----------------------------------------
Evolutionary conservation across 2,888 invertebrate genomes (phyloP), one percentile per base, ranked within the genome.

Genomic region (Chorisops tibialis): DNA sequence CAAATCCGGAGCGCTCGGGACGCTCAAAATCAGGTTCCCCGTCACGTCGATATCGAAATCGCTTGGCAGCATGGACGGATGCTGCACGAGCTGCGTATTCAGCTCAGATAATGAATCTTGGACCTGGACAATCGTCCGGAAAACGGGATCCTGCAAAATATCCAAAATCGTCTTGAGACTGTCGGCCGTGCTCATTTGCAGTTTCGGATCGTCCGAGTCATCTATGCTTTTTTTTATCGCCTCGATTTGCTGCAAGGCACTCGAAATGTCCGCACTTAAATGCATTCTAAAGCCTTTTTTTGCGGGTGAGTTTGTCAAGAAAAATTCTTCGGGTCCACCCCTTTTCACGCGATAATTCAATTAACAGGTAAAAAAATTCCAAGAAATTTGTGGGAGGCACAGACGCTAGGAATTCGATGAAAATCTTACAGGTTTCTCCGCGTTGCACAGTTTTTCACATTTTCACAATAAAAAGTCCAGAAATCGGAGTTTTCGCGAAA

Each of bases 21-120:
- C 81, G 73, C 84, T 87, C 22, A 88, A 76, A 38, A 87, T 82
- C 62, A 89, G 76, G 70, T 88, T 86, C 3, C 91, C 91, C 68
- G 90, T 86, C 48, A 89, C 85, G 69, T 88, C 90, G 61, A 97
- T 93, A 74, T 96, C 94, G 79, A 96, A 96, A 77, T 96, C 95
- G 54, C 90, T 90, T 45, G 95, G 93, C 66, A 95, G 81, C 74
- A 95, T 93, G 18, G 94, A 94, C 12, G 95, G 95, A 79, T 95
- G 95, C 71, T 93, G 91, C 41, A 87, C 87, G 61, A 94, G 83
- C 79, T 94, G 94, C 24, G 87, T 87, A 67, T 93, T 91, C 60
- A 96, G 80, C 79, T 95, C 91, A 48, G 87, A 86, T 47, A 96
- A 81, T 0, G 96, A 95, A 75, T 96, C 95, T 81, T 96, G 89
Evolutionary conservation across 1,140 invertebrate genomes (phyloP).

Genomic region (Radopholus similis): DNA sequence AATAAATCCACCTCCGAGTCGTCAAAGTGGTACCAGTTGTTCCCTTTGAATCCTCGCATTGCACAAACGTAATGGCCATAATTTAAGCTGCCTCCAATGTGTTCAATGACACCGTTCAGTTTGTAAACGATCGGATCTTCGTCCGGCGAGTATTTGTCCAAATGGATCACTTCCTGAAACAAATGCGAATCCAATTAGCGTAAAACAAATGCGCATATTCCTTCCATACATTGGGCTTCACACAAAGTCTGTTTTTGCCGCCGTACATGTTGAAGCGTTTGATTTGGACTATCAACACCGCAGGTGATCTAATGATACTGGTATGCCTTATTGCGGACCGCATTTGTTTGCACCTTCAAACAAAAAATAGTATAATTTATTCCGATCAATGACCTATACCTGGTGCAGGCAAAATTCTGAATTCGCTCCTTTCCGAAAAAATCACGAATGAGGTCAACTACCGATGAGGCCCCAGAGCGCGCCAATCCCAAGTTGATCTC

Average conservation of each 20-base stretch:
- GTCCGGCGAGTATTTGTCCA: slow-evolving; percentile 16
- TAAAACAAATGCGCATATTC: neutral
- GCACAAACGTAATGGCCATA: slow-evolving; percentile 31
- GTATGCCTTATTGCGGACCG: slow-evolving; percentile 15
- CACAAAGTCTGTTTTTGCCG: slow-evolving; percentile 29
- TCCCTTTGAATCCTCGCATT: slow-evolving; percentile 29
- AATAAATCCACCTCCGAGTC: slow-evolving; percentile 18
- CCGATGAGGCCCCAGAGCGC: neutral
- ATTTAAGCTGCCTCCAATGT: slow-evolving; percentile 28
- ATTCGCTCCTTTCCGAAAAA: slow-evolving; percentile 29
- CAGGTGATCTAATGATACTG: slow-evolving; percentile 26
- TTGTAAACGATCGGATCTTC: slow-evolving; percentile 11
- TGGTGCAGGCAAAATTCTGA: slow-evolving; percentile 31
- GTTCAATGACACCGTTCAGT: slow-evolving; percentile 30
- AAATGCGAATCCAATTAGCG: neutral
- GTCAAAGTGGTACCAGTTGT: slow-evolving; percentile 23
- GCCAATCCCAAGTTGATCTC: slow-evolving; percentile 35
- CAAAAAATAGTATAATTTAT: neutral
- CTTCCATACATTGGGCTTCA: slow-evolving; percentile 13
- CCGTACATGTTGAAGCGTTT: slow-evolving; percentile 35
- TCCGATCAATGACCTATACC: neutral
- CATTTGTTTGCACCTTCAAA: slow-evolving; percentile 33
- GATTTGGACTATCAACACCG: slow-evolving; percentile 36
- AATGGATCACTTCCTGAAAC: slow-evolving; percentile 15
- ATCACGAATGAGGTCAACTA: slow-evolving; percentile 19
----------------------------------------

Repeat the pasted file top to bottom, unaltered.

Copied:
Evolutionary conservation across 2,888 invertebrate genomes (phyloP), one percentile per base, ranked within the genome.

Genomic region (Chorisops tibialis): DNA sequence CAAATCCGGAGCGCTCGGGACGCTCAAAATCAGGTTCCCCGTCACGTCGATATCGAAATCGCTTGGCAGCATGGACGGATGCTGCACGAGCTGCGTATTCAGCTCAGATAATGAATCTTGGACCTGGACAATCGTCCGGAAAACGGGATCCTGCAAAATATCCAAAATCGTCTTGAGACTGTCGGCCGTGCTCATTTGCAGTTTCGGATCGTCCGAGTCATCTATGCTTTTTTTTATCGCCTCGATTTGCTGCAAGGCACTCGAAATGTCCGCACTTAAATGCATTCTAAAGCCTTTTTTTGCGGGTGAGTTTGTCAAGAAAAATTCTTCGGGTCCACCCCTTTTCACGCGATAATTCAATTAACAGGTAAAAAAATTCCAAGAAATTTGTGGGAGGCACAGACGCTAGGAATTCGATGAAAATCTTACAGGTTTCTCCGCGTTGCACAGTTTTTCACATTTTCACAATAAAAAGTCCAGAAATCGGAGTTTTCGCGAAA

Each of bases 21-120:
- C 81, G 73, C 84, T 87, C 22, A 88, A 76, A 38, A 87, T 82
- C 62, A 89, G 76, G 70, T 88, T 86, C 3, C 91, C 91, C 68
- G 90, T 86, C 48, A 89, C 85, G 69, T 88, C 90, G 61, A 97
- T 93, A 74, T 96, C 94, G 79, A 96, A 96, A 77, T 96, C 95
- G 54, C 90, T 90, T 45, G 95, G 93, C 66, A 95, G 81, C 74
- A 95, T 93, G 18, G 94, A 94, C 12, G 95, G 95, A 79, T 95
- G 95, C 71, T 93, G 91, C 41, A 87, C 87, G 61, A 94, G 83
- C 79, T 94, G 94, C 24, G 87, T 87, A 67, T 93, T 91, C 60
- A 96, G 80, C 79, T 95, C 91, A 48, G 87, A 86, T 47, A 96
- A 81, T 0, G 96, A 95, A 75, T 96, C 95, T 81, T 96, G 89
Evolutionary conservation across 1,140 invertebrate genomes (phyloP).

Genomic region (Radopholus similis): DNA sequence AATAAATCCACCTCCGAGTCGTCAAAGTGGTACCAGTTGTTCCCTTTGAATCCTCGCATTGCACAAACGTAATGGCCATAATTTAAGCTGCCTCCAATGTGTTCAATGACACCGTTCAGTTTGTAAACGATCGGATCTTCGTCCGGCGAGTATTTGTCCAAATGGATCACTTCCTGAAACAAATGCGAATCCAATTAGCGTAAAACAAATGCGCATATTCCTTCCATACATTGGGCTTCACACAAAGTCTGTTTTTGCCGCCGTACATGTTGAAGCGTTTGATTTGGACTATCAACACCGCAGGTGATCTAATGATACTGGTATGCCTTATTGCGGACCGCATTTGTTTGCACCTTCAAACAAAAAATAGTATAATTTATTCCGATCAATGACCTATACCTGGTGCAGGCAAAATTCTGAATTCGCTCCTTTCCGAAAAAATCACGAATGAGGTCAACTACCGATGAGGCCCCAGAGCGCGCCAATCCCAAGTTGATCTC

Average conservation of each 20-base stretch:
- GTCCGGCGAGTATTTGTCCA: slow-evolving; percentile 16
- TAAAACAAATGCGCATATTC: neutral
- GCACAAACGTAATGGCCATA: slow-evolving; percentile 31
- GTATGCCTTATTGCGGACCG: slow-evolving; percentile 15
- CACAAAGTCTGTTTTTGCCG: slow-evolving; percentile 29
- TCCCTTTGAATCCTCGCATT: slow-evolving; percentile 29
- AATAAATCCACCTCCGAGTC: slow-evolving; percentile 18
- CCGATGAGGCCCCAGAGCGC: neutral
- ATTTAAGCTGCCTCCAATGT: slow-evolving; percentile 28
- ATTCGCTCCTTTCCGAAAAA: slow-evolving; percentile 29
- CAGGTGATCTAATGATACTG: slow-evolving; percentile 26
- TTGTAAACGATCGGATCTTC: slow-evolving; percentile 11
- TGGTGCAGGCAAAATTCTGA: slow-evolving; percentile 31
- GTTCAATGACACCGTTCAGT: slow-evolving; percentile 30
- AAATGCGAATCCAATTAGCG: neutral
- GTCAAAGTGGTACCAGTTGT: slow-evolving; percentile 23
- GCCAATCCCAAGTTGATCTC: slow-evolving; percentile 35
- CAAAAAATAGTATAATTTAT: neutral
- CTTCCATACATTGGGCTTCA: slow-evolving; percentile 13
- CCGTACATGTTGAAGCGTTT: slow-evolving; percentile 35
- TCCGATCAATGACCTATACC: neutral
- CATTTGTTTGCACCTTCAAA: slow-evolving; percentile 33
- GATTTGGACTATCAACACCG: slow-evolving; percentile 36
- AATGGATCACTTCCTGAAAC: slow-evolving; percentile 15
- ATCACGAATGAGGTCAACTA: slow-evolving; percentile 19